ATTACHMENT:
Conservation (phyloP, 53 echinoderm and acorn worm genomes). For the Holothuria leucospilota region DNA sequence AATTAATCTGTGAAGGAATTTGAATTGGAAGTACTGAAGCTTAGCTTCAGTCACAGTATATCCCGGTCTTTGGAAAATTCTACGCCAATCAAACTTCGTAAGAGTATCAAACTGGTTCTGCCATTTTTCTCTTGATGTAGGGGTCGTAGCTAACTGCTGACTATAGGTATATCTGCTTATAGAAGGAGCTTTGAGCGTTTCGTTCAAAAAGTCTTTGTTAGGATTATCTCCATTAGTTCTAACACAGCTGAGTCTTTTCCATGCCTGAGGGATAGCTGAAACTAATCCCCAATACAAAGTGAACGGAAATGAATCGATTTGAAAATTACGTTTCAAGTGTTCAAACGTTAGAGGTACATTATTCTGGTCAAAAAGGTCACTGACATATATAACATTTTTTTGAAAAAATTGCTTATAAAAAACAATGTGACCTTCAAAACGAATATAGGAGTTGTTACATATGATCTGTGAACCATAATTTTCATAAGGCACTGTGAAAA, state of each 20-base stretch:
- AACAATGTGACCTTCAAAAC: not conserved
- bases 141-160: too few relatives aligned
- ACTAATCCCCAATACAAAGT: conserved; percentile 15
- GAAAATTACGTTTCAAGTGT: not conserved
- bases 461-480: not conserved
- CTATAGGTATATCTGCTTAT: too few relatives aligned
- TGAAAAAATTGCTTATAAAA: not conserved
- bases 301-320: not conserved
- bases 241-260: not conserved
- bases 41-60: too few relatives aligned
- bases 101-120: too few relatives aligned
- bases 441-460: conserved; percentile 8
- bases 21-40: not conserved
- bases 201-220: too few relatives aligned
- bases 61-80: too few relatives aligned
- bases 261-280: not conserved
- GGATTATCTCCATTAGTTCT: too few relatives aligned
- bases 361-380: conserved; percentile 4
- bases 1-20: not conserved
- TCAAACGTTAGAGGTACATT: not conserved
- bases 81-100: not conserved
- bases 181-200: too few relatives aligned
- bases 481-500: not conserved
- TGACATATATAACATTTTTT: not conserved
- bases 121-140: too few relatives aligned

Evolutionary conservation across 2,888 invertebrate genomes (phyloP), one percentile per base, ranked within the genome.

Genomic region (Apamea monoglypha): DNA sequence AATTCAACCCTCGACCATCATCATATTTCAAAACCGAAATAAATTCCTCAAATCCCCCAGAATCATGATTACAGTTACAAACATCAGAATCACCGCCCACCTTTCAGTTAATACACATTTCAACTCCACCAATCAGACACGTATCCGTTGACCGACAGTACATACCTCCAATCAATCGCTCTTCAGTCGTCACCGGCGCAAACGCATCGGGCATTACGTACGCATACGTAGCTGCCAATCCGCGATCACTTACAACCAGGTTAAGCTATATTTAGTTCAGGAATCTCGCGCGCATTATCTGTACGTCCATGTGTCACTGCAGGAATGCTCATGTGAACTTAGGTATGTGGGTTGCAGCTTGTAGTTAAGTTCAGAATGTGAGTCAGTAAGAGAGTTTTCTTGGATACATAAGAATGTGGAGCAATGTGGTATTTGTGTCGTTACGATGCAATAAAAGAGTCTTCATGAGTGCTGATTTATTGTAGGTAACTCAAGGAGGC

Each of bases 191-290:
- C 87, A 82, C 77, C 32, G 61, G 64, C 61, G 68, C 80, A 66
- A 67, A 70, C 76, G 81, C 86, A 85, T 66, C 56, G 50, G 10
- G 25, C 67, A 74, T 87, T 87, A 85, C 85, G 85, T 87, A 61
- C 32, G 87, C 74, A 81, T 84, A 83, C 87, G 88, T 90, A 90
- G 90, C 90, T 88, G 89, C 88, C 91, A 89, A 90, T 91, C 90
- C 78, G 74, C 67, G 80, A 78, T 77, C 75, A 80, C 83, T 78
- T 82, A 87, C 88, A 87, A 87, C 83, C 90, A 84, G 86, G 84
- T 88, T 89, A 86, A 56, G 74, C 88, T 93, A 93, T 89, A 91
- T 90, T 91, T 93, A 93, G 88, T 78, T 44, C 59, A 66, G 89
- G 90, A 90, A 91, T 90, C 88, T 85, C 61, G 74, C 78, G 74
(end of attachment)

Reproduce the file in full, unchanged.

Conservation (phyloP, 53 echinoderm and acorn worm genomes). For the Holothuria leucospilota region DNA sequence AATTAATCTGTGAAGGAATTTGAATTGGAAGTACTGAAGCTTAGCTTCAGTCACAGTATATCCCGGTCTTTGGAAAATTCTACGCCAATCAAACTTCGTAAGAGTATCAAACTGGTTCTGCCATTTTTCTCTTGATGTAGGGGTCGTAGCTAACTGCTGACTATAGGTATATCTGCTTATAGAAGGAGCTTTGAGCGTTTCGTTCAAAAAGTCTTTGTTAGGATTATCTCCATTAGTTCTAACACAGCTGAGTCTTTTCCATGCCTGAGGGATAGCTGAAACTAATCCCCAATACAAAGTGAACGGAAATGAATCGATTTGAAAATTACGTTTCAAGTGTTCAAACGTTAGAGGTACATTATTCTGGTCAAAAAGGTCACTGACATATATAACATTTTTTTGAAAAAATTGCTTATAAAAAACAATGTGACCTTCAAAACGAATATAGGAGTTGTTACATATGATCTGTGAACCATAATTTTCATAAGGCACTGTGAAAA, state of each 20-base stretch:
- AACAATGTGACCTTCAAAAC: not conserved
- bases 141-160: too few relatives aligned
- ACTAATCCCCAATACAAAGT: conserved; percentile 15
- GAAAATTACGTTTCAAGTGT: not conserved
- bases 461-480: not conserved
- CTATAGGTATATCTGCTTAT: too few relatives aligned
- TGAAAAAATTGCTTATAAAA: not conserved
- bases 301-320: not conserved
- bases 241-260: not conserved
- bases 41-60: too few relatives aligned
- bases 101-120: too few relatives aligned
- bases 441-460: conserved; percentile 8
- bases 21-40: not conserved
- bases 201-220: too few relatives aligned
- bases 61-80: too few relatives aligned
- bases 261-280: not conserved
- GGATTATCTCCATTAGTTCT: too few relatives aligned
- bases 361-380: conserved; percentile 4
- bases 1-20: not conserved
- TCAAACGTTAGAGGTACATT: not conserved
- bases 81-100: not conserved
- bases 181-200: too few relatives aligned
- bases 481-500: not conserved
- TGACATATATAACATTTTTT: not conserved
- bases 121-140: too few relatives aligned

Evolutionary conservation across 2,888 invertebrate genomes (phyloP), one percentile per base, ranked within the genome.

Genomic region (Apamea monoglypha): DNA sequence AATTCAACCCTCGACCATCATCATATTTCAAAACCGAAATAAATTCCTCAAATCCCCCAGAATCATGATTACAGTTACAAACATCAGAATCACCGCCCACCTTTCAGTTAATACACATTTCAACTCCACCAATCAGACACGTATCCGTTGACCGACAGTACATACCTCCAATCAATCGCTCTTCAGTCGTCACCGGCGCAAACGCATCGGGCATTACGTACGCATACGTAGCTGCCAATCCGCGATCACTTACAACCAGGTTAAGCTATATTTAGTTCAGGAATCTCGCGCGCATTATCTGTACGTCCATGTGTCACTGCAGGAATGCTCATGTGAACTTAGGTATGTGGGTTGCAGCTTGTAGTTAAGTTCAGAATGTGAGTCAGTAAGAGAGTTTTCTTGGATACATAAGAATGTGGAGCAATGTGGTATTTGTGTCGTTACGATGCAATAAAAGAGTCTTCATGAGTGCTGATTTATTGTAGGTAACTCAAGGAGGC

Each of bases 191-290:
- C 87, A 82, C 77, C 32, G 61, G 64, C 61, G 68, C 80, A 66
- A 67, A 70, C 76, G 81, C 86, A 85, T 66, C 56, G 50, G 10
- G 25, C 67, A 74, T 87, T 87, A 85, C 85, G 85, T 87, A 61
- C 32, G 87, C 74, A 81, T 84, A 83, C 87, G 88, T 90, A 90
- G 90, C 90, T 88, G 89, C 88, C 91, A 89, A 90, T 91, C 90
- C 78, G 74, C 67, G 80, A 78, T 77, C 75, A 80, C 83, T 78
- T 82, A 87, C 88, A 87, A 87, C 83, C 90, A 84, G 86, G 84
- T 88, T 89, A 86, A 56, G 74, C 88, T 93, A 93, T 89, A 91
- T 90, T 91, T 93, A 93, G 88, T 78, T 44, C 59, A 66, G 89
- G 90, A 90, A 91, T 90, C 88, T 85, C 61, G 74, C 78, G 74